In complex multicellular eukaryotes such as animals and plants, horizontal gene transfer is commonly considered rare with very limited evolutionary significance. Here we show that horizontal gene transfer is a dynamic process occurring frequently in the early evolution of land plants. Our genome analyses of the moss Physcomitrella patens identified 57 families of nuclear genes that were acquired from prokaryotes, fungi or viruses. Many of these gene families were transferred to the ancestors of green or land plants. Available experimental evidence shows that these anciently acquired genes are involved in some essential or plant-specific activities such as xylem formation, plant defence, nitrogen recycling as well as the biosynthesis of starch, polyamines, hormones and glutathione. These findings suggest that horizontal gene transfer had a critical role in the transition of plants from aquatic to terrestrial environments. On the basis of these findings, we propose a model of horizontal gene transfer mechanism in nonvascular and seedless vascular plants.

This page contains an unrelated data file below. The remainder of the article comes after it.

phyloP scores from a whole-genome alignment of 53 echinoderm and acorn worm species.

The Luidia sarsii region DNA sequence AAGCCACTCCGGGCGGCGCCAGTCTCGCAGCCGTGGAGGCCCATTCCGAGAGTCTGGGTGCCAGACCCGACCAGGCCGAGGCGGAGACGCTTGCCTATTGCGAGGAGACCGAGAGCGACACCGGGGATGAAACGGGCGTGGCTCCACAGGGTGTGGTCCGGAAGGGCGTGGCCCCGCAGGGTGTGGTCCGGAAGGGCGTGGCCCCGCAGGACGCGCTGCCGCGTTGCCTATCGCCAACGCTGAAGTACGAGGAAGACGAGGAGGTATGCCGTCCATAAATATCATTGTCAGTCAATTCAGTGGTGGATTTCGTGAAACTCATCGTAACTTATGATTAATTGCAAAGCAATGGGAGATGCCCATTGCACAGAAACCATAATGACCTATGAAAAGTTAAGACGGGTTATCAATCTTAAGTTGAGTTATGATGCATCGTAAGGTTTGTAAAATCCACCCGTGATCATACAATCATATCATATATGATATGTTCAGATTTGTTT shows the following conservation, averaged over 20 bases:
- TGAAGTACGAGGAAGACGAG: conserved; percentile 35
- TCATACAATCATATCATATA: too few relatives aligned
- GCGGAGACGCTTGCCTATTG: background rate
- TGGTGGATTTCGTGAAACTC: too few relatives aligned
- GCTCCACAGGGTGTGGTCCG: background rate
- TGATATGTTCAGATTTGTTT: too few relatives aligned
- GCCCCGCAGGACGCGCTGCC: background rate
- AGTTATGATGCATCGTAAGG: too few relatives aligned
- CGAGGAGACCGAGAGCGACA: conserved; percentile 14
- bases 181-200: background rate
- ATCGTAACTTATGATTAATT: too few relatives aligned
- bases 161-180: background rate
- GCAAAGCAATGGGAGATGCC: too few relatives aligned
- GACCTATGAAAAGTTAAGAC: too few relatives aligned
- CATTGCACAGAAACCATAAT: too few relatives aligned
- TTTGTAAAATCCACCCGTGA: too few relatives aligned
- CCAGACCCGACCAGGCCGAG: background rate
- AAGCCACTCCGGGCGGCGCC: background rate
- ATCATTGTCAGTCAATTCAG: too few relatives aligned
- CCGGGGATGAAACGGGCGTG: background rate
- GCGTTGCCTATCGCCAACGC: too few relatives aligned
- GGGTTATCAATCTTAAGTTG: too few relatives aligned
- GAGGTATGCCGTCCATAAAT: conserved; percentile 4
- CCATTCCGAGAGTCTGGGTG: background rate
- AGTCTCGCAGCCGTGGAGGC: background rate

Although horizontal gene transfer is prevalent in microorganisms, such sharing of genetic information is thought to be rare in land plants. Focusing on the sequenced moss species, Physcomitrella patens, these authors report genes acquired from microorganisms, which might have facilitated early evolution of land plants.